1990s: Physical therapists noted that patients who had red light treatment had a 50 times faster recovery rate than those who had no light therapy.

RLT triggers other helpful mechanisms by improving the following:

  • Cellular ATP energy synthesis
  • Glycogen synthesis
  • Reduces oxidative stress (a bodily imbalance that leads to tissue & cell damage)
  • Protects against exercise-induced muscle damage
  • Blood circulation, which improves the availability of oxygen and nutrients

The effects RLT has as an alternative treatment for recovery is no small thing. And best of all, it's pain-free, affordable, easy to administer, and it works. Using RLT to enhance post-workout recovery and reduce fatigue is an incredible breakthrough. It's now the easiest way to stimulate, heal, and restore damaged tissue [9].

How Red Light Therapy Helps Boost Physical Performance

RLT not only speeds up recovery it also helps boost physical performance. The internet is awash with published peer-reviewed studies on the positive effects. That includes aerobic workouts, increased strength, speed, stamina, and physical endurance more generally. Let's use volleyball players to illustrate.

More Endurance and Better Performing Volleyball Players

Studies found that volleyball players who engaged in RLT had a 14% increase in elbow flexor repetitions. Researchers also noticed an 8%–11.6% increase in the elapsed time before players showed signs of exhaustion after RLT [10] [11].

Improved Torque in Strength Training

A 2016 trial looked at male strength trainers doing leg-presses and leg extensions. The study group was between 18–35 years. The results saw significant improvements in the RLT group, with a 55% increase in their max torque ability. The participants in this trial applied low-level laser therapy (LLLT) pre-workout [12] [13].   

Stronger Hand Grip

RLT treatments improve hand exercises and grip strength. Researchers measured this using a device called an isokinetic dynamometer. After applying light treatment, the study results saw an increase in hand and grip reps by up to 52% in some volunteers. 

RLT Improves Physical Endurance

Light therapy significantly improves physical endurance. These findings result from studies that measured time-to-exhaustion and oxygen uptake. The placebo group came in a poor second, while the light-treated group excelled. They surpassed the placebo group in cycling, field, treadmill stamina, etc., with less oxygen deficit. 

A 2017 study monitored people who applied RLT before and after endurance training. There was a 3x improvement compared to the exercise-only group [15].

Run Faster with Red Light Treatment

Brazilian researchers conducted a study of male athletes in 2018. They split volunteer runners into three groups, i.e., red light therapy, no RLT, and a placebo. The light-treated group easily outperformed the other two groups in the following areas [16]:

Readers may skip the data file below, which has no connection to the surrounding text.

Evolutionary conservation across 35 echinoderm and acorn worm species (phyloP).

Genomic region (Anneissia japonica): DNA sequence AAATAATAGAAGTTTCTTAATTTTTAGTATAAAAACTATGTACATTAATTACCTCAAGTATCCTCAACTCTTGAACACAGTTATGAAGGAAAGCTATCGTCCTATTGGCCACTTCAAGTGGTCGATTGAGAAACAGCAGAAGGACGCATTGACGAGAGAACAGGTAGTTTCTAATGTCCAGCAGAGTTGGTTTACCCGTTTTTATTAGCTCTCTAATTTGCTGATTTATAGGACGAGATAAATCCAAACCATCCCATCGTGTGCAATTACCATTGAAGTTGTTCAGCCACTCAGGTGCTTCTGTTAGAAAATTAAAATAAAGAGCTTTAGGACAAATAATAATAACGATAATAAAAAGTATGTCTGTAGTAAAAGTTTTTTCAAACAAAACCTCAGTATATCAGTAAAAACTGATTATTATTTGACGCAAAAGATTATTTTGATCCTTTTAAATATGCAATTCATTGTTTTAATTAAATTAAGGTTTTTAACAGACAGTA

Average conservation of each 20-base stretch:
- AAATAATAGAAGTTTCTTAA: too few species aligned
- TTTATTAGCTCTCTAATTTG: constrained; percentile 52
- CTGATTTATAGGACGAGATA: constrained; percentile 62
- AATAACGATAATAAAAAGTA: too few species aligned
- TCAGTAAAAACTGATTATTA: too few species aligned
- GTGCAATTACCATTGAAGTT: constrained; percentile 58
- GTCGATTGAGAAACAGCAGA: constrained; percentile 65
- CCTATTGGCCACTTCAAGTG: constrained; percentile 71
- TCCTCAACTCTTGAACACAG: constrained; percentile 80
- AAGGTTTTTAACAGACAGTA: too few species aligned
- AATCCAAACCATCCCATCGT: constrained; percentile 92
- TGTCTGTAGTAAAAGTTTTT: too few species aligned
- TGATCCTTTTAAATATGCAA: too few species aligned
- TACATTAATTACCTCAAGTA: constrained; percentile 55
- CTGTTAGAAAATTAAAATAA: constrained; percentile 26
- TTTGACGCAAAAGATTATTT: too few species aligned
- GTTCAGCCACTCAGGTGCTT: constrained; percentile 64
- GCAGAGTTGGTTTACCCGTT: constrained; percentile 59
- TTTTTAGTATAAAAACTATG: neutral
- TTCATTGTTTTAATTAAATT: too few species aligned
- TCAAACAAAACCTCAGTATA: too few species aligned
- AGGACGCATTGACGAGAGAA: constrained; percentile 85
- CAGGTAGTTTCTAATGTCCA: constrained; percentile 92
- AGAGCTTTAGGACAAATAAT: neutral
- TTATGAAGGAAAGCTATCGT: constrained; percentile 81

• Enhanced running economy
  • Rating of perceived exertion (RPE)
  • Velocity (speed w/ direction)
  • Time to exhaustion (TTE)

To put that all into layman's terms, the RLT group were faster, more efficient runners

Closing Thoughts

Study after study has proved that red light therapy has a positive impact on recovery and performance. Researchers have studied its effects on both genders and people of all age groups. The findings consistently show that RLT used with physical activity—especially workouts—offers significant improvements.

If you demand a safe, alternative way to boost performance and recovery times, give RLT a try. Remember, it's painless, non-invasive, harmless, and affordable.

Resource Links

  1. https://nyaspubs.onlinelibrary.wiley.com/doi/induce-wound-healing/ 
  2. https://pubmed.ncbi.nlm.nih.gov/24249354/improves-muscular-performance/
  3. https://pubmed.ncbi.nlm.nih.gov/LLLT-on-physical-strength/ 
  4. https://www.researchgate.net/publication/improvement-of-endurance/ 
  5. https://pubmed.ncbi.nlm.nih.gov/29345524/recovery-and-performance-in-sport/
  6. https://pubmed.ncbi.nlm.nih.gov/fatigue-and-repair-benefited-by-LLLT/
  7. https://www.semanticscholar.org/NIR-stimulate-heal-regenerate-damaged tissue/ 
  8. https://www.ncbi.nlm.nih.gov/pmc/pbm-reduces-inflammation/ 
  9. https://www.researchgate.net/rlt-stimulates-heals-restores-damaged-muscle-tissue/ 
  10. https://pubmed.ncbi.nlm.nih.gov/exercise-induced-muscle-fatigue/
  11. https://www.liebertpub.com/doi/lllt-increased-muscle-fatigue-resistance/  
  12. https://www.researchgate.net/LLLT-on-physical-strength-training/ 
  13. https://pubmed.ncbi.nlm.nih.gov/RLT-strength-training/ 
  14. https://journals.sbmu.ac.ir/effect-of-low-level-laser-therapy-and-hand-grip/ 
  15. https://bmcsportsscimedrehabil.biomedcentral.com/endurance-training-RLT/ 
  16. https://pubmed.ncbi.nlm.nih.gov/performance-parameters-during-running-tests/